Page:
Why ANZ’s brand campaign seems off-target

Thursday 21st, January 2016

ANZ-worldshapers-collage

 

ANZ Australia have been running a brand campaign ‘Your World, Your Way’ in the Asia Pacific region. The intention is to reinforce ANZ’s positioning and reputation as a global brand.

Having seen the campaign and on the Internet, I have to say this.

I feel sorry for ANZ.

They have a huge communication task at hand. And it’s not an easy one. The task is to stay relevant to an entirely new generation of digital natives. Who want to do their banking transactions on the go. Sending money to friends, making payments, settling bills are all tasks that have long since removed the necessity of having to visit a bank branch.

Legacy banking

Time was when the world’s great bank established their reputations over decades. They grew from an intimate presence in your neighbourhood to multi-national giants.

The high street branch was typically a part of your family over generations. The bank manager knew you from the time you were little; there was a good chance he’d still be around when you turned into a saving and investing adult.

Times were good back then.

Banks had the luxury of time and space to build their brands. They could afford to invest in the one singular brand value that distinguished a financial brand from others.

Trust.

So, it’s not surprising that trust was a core value that virtually every bank in the world has emphasised at some time or the other in its existence.

It mattered little that from time to time, many of the biggest names were caught in financial malfeasance of some kind or the other by regulators. However, this did little to dent the confidence of retail audiences who continued to save and invest as usual.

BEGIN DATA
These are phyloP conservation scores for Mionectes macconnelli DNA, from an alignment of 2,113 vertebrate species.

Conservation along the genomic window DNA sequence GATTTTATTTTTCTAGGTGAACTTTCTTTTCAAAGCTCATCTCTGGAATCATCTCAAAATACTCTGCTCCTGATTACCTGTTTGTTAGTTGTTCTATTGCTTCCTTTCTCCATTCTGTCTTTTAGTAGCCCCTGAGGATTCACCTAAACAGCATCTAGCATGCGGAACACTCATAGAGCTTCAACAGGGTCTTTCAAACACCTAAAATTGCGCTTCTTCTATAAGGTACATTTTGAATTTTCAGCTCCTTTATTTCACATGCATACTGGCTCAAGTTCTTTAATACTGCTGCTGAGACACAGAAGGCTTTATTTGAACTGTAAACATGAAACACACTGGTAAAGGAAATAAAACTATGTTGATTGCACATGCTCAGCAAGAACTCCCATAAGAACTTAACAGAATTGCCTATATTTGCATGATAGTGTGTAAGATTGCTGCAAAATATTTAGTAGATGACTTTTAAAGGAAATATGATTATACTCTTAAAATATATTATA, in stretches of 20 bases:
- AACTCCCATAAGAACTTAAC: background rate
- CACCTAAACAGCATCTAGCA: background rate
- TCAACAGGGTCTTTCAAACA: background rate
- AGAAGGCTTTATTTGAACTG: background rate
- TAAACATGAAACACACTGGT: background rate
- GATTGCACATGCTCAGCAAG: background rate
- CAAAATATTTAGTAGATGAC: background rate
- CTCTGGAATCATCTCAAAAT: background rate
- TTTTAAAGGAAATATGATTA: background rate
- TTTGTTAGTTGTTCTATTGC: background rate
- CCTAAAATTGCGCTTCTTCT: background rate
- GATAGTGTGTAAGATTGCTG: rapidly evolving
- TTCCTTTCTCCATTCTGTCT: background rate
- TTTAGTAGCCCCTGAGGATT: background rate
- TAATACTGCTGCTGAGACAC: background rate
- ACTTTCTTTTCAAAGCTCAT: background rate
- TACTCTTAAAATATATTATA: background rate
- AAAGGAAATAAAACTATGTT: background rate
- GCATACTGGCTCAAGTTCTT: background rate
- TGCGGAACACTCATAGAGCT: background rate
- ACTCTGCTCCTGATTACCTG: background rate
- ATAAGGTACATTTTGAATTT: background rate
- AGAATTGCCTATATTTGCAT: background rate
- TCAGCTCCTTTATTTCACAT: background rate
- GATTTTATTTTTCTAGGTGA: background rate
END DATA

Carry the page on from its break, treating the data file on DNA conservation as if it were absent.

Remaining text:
After all, what alternative did anybody have?

Technology – the disruptive influence

Over the last few years, technology has disrupted the payments and settlements space dramatically. If credit cards, online banking and ATMs were holding their own until recently, the pace of change has accelerated dramatically in the last couple of years. The rise of mobile payment and digital wallet options such as Apple Pay, Google Wallet and so on is a pointer.

For a traditional financial institution which offered the whole basket of services from retail to institutional finance, it is no longer clear that they have a role to play at the retail end.

Consider this. Apple Pay is estimated to have signed up a million customers within the first three days that it launched the service in the US.

The elephants in the room

There has also been the parallel rise of a bewildering variety of services, each of which lets you do a set of banking activities.

The rise of P2P services such as Venmo, Barclays Pingit and numerous others in the US and Europe is another pointer to how banks face competition from the most unexpected sources.

And the over-arching presence of Facebook’s new Messenger which incorporates payment functionality may swing things away even more dramatically.

 

Coming back to the ANZ campaign, it is hard to deny how much of a soft-focus and evocative feel it has. But, this is advertising aimed at traditional middle-aged audiences the way most advertising agencies would define target audiences based on a mix of demographic and psychographic profiles.

Where is the ‘edginess’ that ought to come from appealing to younger audiences? The Bank does not seem to have made a conscious effort to flag such audiences. If a large, well-established bank such as ANZ needs to be certain about its future it cannot afford to ignore such audiences.

They are less forgiving, more impatient and they do not necessarily care for the values that their parents did. Trust and security may not be sufficiently higher-order benefits; an app carries an implicit assurance of security which digital natives are willing to accept on faith. Unless proven otherwise.

If ANZ is to continue to stay relevant, it must re-invent itself and its communication for the brave new world of twenty-somethings.

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